Don't forget to check out Berwick’s Heritage Museum (3326 Third St., Berwick). You may need to call to make an appointment. Overnight in Morgan City.
Travel to Patterson to the Wedell-Williams Aviation & Cypress Sawmill Museum.
118 Cotten Rd., Patterson, LA 70392
This Louisiana State museum serves a dual function - the first highlights the legacy of Louisiana aviation pioneers who formed an air service together in 1928 in Patterson; the second documents the history of the cypress lumber industry in Louisiana.
After the museum, enjoy a tour on Captain Caviar Swamp Tours (112 Main St., Patterson). Venture into the Atchafalaya Swamp Basin, the largest overflow swamp in the US with Captain Caviar. Tour is approximately 2.5 hours. Overnight in Morgan City.
Travel to the City of Franklin's Historic District and Iberia Parish's Jeanerette Museum
300 Iberia St., Franklin, LA 70538
Walk or drive in the Franklin Historic District, which contains nearly 420 noteworthy structures and was listed on the National Register of Historic Places on December 29, 1982. The Franklin Main Street shops are a must see.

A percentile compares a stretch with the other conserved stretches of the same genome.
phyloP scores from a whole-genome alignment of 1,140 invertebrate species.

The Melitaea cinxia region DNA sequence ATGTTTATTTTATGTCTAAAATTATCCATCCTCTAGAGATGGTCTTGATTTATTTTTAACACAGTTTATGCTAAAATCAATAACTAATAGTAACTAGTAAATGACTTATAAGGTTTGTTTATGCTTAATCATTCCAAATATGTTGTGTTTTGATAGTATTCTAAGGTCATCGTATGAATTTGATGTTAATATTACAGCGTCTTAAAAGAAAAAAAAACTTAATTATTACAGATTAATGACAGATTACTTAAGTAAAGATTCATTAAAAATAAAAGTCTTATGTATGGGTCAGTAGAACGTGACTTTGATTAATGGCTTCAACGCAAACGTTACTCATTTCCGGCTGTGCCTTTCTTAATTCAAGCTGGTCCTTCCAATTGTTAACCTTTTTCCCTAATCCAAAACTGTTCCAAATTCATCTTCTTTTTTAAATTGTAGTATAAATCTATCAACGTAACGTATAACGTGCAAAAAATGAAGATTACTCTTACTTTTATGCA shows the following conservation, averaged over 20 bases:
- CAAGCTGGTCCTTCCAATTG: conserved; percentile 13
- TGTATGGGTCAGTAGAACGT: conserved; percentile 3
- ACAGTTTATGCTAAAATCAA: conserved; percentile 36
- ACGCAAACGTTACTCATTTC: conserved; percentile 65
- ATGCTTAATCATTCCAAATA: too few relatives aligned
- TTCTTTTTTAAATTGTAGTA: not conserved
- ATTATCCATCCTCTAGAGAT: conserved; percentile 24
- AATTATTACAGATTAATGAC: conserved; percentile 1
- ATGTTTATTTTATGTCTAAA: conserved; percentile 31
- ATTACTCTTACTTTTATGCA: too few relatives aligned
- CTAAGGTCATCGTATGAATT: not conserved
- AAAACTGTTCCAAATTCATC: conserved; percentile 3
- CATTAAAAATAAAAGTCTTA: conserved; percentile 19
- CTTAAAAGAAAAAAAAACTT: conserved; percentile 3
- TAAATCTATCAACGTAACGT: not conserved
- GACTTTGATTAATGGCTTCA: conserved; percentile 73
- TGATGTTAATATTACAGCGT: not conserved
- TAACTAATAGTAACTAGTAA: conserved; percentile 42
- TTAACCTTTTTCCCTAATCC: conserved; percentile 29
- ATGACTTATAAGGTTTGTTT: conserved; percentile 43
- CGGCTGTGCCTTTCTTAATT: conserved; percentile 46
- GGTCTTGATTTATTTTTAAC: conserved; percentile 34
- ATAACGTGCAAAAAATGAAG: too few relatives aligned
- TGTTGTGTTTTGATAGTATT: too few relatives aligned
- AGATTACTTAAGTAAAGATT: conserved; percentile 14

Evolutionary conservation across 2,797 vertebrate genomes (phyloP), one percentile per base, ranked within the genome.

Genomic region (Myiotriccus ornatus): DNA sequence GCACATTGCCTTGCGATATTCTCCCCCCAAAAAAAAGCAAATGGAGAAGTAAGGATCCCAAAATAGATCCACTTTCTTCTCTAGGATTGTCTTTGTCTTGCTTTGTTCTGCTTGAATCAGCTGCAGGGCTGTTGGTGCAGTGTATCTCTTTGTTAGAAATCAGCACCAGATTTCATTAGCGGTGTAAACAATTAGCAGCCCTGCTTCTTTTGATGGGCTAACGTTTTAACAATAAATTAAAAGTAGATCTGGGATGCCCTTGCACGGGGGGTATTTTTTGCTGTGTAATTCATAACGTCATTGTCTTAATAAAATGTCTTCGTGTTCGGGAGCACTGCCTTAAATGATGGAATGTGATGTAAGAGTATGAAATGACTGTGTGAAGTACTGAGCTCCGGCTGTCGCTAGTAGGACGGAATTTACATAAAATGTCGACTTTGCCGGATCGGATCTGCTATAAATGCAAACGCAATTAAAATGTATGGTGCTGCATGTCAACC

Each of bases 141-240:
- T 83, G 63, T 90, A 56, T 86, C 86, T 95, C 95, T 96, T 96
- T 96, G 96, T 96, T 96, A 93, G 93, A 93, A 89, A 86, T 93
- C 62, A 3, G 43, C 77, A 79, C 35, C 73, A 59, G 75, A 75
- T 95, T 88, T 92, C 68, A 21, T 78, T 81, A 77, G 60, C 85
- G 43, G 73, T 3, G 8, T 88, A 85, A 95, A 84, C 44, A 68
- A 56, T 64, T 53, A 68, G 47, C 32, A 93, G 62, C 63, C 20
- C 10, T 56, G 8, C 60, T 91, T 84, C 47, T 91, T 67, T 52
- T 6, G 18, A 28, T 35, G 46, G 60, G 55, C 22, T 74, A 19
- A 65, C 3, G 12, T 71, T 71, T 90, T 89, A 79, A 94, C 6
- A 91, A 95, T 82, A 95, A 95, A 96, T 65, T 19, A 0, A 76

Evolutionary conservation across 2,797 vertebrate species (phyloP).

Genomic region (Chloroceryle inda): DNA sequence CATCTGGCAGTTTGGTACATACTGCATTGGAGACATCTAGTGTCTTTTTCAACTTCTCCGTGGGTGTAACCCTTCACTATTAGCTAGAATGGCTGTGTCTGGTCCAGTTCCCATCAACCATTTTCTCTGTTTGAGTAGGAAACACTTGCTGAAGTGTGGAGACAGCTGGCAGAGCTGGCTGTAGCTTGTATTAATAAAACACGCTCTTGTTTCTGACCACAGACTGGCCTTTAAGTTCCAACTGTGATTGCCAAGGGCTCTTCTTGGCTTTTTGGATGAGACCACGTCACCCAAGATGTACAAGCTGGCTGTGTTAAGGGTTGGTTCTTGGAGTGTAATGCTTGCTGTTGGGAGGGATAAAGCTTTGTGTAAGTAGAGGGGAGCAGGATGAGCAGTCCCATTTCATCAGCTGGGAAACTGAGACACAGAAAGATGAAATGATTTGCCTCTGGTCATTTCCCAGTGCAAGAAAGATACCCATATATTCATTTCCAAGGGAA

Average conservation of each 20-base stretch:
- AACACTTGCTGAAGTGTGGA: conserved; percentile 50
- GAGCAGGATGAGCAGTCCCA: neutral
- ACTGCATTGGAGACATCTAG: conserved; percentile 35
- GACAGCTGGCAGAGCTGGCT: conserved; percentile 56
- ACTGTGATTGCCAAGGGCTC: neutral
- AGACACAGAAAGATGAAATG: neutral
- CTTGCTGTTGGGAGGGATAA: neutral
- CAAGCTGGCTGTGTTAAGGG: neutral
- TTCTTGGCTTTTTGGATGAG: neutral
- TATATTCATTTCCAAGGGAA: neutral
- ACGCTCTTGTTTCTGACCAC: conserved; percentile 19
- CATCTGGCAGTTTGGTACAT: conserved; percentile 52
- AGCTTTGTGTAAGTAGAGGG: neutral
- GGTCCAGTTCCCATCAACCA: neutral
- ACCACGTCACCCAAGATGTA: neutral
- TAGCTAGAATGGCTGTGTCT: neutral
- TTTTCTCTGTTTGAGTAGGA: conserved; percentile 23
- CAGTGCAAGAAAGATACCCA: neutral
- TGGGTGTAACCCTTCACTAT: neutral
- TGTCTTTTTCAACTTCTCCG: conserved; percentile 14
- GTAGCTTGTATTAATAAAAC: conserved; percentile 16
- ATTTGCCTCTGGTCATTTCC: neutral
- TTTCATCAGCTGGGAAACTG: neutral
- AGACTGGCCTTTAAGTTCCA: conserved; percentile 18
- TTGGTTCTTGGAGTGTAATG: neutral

Visit Oaklawn Manor, Grevemberg House or Shadowlawn, three historic homes open to the public. Oaklawn Manor (3296 Oaklawn Dr., Franklin) is the home of former Louisiana Governor Mike Foster. Grevemberg House Museum (407 Sterling Rd., Franklin) is a 1850s townhome that has been authentically restored. Shadowlawn (906 Main St., Franklin) is a Greek Revival home built in 1850 with a smaller building that once served as a tavern.
Head to Jeanerette in Iberia Parish to launch a kayak at the Jeanerette floating dock at T.J. Viator City Park (1603 Tarleton St., Jeanerette) before visiting the Jeanerette Museum (500 E. Main St., Jeanerette) with its many exhibits on Mardi Gras, sugar cane and swamp wildlife. Get coffee and lunch at Cooper Street (214 Cooper St., Jeanerette).
Overnight in Iberia Parish.
Travel to New Iberia's National Register Historic District.
317 East Main Street, New Iberia, LA 70560
The recently designated district retains its historic integrity as the commercial center for the City of New Iberia and the surrounding region; as well as its architectural and cultural identity as a center of commerce, recreation, restaurants and entertainment. With 123 buildings and sites, the district 68.8-acres-district is an important representative of a late nineteenth and early to mid-twentieth century townscape.
Visit Konriko Company Store/Conrad Rice Mill (307 Ann St., New Iberia), the oldest operating rice mill in the U.S., which celebrated a century of operation in 2012. Watch a video on the history of the Acadians and tour the mill. The store features a selection of KONRIKO® products and other local food products, arts and crafts.